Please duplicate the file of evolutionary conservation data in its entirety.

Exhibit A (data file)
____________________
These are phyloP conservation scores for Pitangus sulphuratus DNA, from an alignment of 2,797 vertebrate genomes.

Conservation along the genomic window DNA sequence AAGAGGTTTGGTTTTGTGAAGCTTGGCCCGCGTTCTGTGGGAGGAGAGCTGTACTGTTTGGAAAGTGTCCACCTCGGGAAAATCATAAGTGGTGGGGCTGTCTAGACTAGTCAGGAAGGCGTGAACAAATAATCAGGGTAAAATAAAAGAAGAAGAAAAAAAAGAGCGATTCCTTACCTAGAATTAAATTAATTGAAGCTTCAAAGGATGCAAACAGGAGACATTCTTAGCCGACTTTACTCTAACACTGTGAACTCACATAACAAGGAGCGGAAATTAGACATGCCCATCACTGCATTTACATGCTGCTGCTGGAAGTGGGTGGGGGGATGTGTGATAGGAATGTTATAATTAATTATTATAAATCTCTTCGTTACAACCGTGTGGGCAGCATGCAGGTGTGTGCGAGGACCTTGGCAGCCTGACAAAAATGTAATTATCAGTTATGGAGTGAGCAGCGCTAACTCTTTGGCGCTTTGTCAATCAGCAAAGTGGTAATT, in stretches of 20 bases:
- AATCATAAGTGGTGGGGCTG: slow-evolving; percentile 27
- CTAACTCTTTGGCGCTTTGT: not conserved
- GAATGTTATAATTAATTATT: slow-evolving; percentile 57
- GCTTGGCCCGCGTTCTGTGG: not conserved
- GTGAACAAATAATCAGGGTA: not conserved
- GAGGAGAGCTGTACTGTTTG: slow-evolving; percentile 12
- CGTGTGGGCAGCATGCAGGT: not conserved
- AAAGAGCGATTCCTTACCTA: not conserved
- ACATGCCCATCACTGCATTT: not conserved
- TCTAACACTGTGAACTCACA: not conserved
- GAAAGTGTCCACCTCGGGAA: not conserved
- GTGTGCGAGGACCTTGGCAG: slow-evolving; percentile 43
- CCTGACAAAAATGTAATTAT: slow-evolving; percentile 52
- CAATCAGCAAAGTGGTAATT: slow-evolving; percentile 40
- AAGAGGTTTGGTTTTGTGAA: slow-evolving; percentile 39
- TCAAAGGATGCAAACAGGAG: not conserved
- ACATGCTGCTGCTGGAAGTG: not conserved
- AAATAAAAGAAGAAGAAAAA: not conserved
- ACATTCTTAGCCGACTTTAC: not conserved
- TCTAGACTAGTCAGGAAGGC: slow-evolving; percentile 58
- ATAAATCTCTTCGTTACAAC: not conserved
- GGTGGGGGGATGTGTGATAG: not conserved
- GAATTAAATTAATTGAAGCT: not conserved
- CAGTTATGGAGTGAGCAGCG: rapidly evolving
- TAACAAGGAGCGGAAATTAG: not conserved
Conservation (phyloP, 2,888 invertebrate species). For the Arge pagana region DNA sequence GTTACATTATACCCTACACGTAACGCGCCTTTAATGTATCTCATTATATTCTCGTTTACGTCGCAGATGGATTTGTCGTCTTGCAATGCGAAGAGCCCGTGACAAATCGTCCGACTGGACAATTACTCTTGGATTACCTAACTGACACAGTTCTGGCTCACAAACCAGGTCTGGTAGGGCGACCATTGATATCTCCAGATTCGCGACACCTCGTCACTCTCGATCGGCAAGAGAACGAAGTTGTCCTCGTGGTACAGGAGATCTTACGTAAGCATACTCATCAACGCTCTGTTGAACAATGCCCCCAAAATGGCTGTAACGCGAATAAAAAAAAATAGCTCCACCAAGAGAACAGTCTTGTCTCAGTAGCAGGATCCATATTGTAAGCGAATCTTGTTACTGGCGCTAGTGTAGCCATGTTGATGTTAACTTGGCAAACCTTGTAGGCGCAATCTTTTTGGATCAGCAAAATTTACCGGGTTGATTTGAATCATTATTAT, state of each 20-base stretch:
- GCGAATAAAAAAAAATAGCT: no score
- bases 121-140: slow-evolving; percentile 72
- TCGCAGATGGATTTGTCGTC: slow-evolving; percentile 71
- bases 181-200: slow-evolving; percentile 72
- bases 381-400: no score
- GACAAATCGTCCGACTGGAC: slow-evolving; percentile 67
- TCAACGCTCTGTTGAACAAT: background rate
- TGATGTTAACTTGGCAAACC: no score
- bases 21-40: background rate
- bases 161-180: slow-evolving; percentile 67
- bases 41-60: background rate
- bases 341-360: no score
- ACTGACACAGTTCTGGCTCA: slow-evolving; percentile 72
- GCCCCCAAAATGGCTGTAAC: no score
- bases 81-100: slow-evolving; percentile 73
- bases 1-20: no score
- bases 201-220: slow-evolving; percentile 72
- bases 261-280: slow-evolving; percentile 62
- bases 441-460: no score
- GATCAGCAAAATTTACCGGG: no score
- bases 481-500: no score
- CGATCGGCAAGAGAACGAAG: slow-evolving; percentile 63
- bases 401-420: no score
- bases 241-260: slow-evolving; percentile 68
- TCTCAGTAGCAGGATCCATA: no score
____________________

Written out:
These are phyloP conservation scores for Pitangus sulphuratus DNA, from an alignment of 2,797 vertebrate genomes.

Conservation along the genomic window DNA sequence AAGAGGTTTGGTTTTGTGAAGCTTGGCCCGCGTTCTGTGGGAGGAGAGCTGTACTGTTTGGAAAGTGTCCACCTCGGGAAAATCATAAGTGGTGGGGCTGTCTAGACTAGTCAGGAAGGCGTGAACAAATAATCAGGGTAAAATAAAAGAAGAAGAAAAAAAAGAGCGATTCCTTACCTAGAATTAAATTAATTGAAGCTTCAAAGGATGCAAACAGGAGACATTCTTAGCCGACTTTACTCTAACACTGTGAACTCACATAACAAGGAGCGGAAATTAGACATGCCCATCACTGCATTTACATGCTGCTGCTGGAAGTGGGTGGGGGGATGTGTGATAGGAATGTTATAATTAATTATTATAAATCTCTTCGTTACAACCGTGTGGGCAGCATGCAGGTGTGTGCGAGGACCTTGGCAGCCTGACAAAAATGTAATTATCAGTTATGGAGTGAGCAGCGCTAACTCTTTGGCGCTTTGTCAATCAGCAAAGTGGTAATT, in stretches of 20 bases:
- AATCATAAGTGGTGGGGCTG: slow-evolving; percentile 27
- CTAACTCTTTGGCGCTTTGT: not conserved
- GAATGTTATAATTAATTATT: slow-evolving; percentile 57
- GCTTGGCCCGCGTTCTGTGG: not conserved
- GTGAACAAATAATCAGGGTA: not conserved
- GAGGAGAGCTGTACTGTTTG: slow-evolving; percentile 12
- CGTGTGGGCAGCATGCAGGT: not conserved
- AAAGAGCGATTCCTTACCTA: not conserved
- ACATGCCCATCACTGCATTT: not conserved
- TCTAACACTGTGAACTCACA: not conserved
- GAAAGTGTCCACCTCGGGAA: not conserved
- GTGTGCGAGGACCTTGGCAG: slow-evolving; percentile 43
- CCTGACAAAAATGTAATTAT: slow-evolving; percentile 52
- CAATCAGCAAAGTGGTAATT: slow-evolving; percentile 40
- AAGAGGTTTGGTTTTGTGAA: slow-evolving; percentile 39
- TCAAAGGATGCAAACAGGAG: not conserved
- ACATGCTGCTGCTGGAAGTG: not conserved
- AAATAAAAGAAGAAGAAAAA: not conserved
- ACATTCTTAGCCGACTTTAC: not conserved
- TCTAGACTAGTCAGGAAGGC: slow-evolving; percentile 58
- ATAAATCTCTTCGTTACAAC: not conserved
- GGTGGGGGGATGTGTGATAG: not conserved
- GAATTAAATTAATTGAAGCT: not conserved
- CAGTTATGGAGTGAGCAGCG: rapidly evolving
- TAACAAGGAGCGGAAATTAG: not conserved
Conservation (phyloP, 2,888 invertebrate species). For the Arge pagana region DNA sequence GTTACATTATACCCTACACGTAACGCGCCTTTAATGTATCTCATTATATTCTCGTTTACGTCGCAGATGGATTTGTCGTCTTGCAATGCGAAGAGCCCGTGACAAATCGTCCGACTGGACAATTACTCTTGGATTACCTAACTGACACAGTTCTGGCTCACAAACCAGGTCTGGTAGGGCGACCATTGATATCTCCAGATTCGCGACACCTCGTCACTCTCGATCGGCAAGAGAACGAAGTTGTCCTCGTGGTACAGGAGATCTTACGTAAGCATACTCATCAACGCTCTGTTGAACAATGCCCCCAAAATGGCTGTAACGCGAATAAAAAAAAATAGCTCCACCAAGAGAACAGTCTTGTCTCAGTAGCAGGATCCATATTGTAAGCGAATCTTGTTACTGGCGCTAGTGTAGCCATGTTGATGTTAACTTGGCAAACCTTGTAGGCGCAATCTTTTTGGATCAGCAAAATTTACCGGGTTGATTTGAATCATTATTAT, state of each 20-base stretch:
- GCGAATAAAAAAAAATAGCT: no score
- bases 121-140: slow-evolving; percentile 72
- TCGCAGATGGATTTGTCGTC: slow-evolving; percentile 71
- bases 181-200: slow-evolving; percentile 72
- bases 381-400: no score
- GACAAATCGTCCGACTGGAC: slow-evolving; percentile 67
- TCAACGCTCTGTTGAACAAT: background rate
- TGATGTTAACTTGGCAAACC: no score
- bases 21-40: background rate
- bases 161-180: slow-evolving; percentile 67
- bases 41-60: background rate
- bases 341-360: no score
- ACTGACACAGTTCTGGCTCA: slow-evolving; percentile 72
- GCCCCCAAAATGGCTGTAAC: no score
- bases 81-100: slow-evolving; percentile 73
- bases 1-20: no score
- bases 201-220: slow-evolving; percentile 72
- bases 261-280: slow-evolving; percentile 62
- bases 441-460: no score
- GATCAGCAAAATTTACCGGG: no score
- bases 481-500: no score
- CGATCGGCAAGAGAACGAAG: slow-evolving; percentile 63
- bases 401-420: no score
- bases 241-260: slow-evolving; percentile 68
- TCTCAGTAGCAGGATCCATA: no score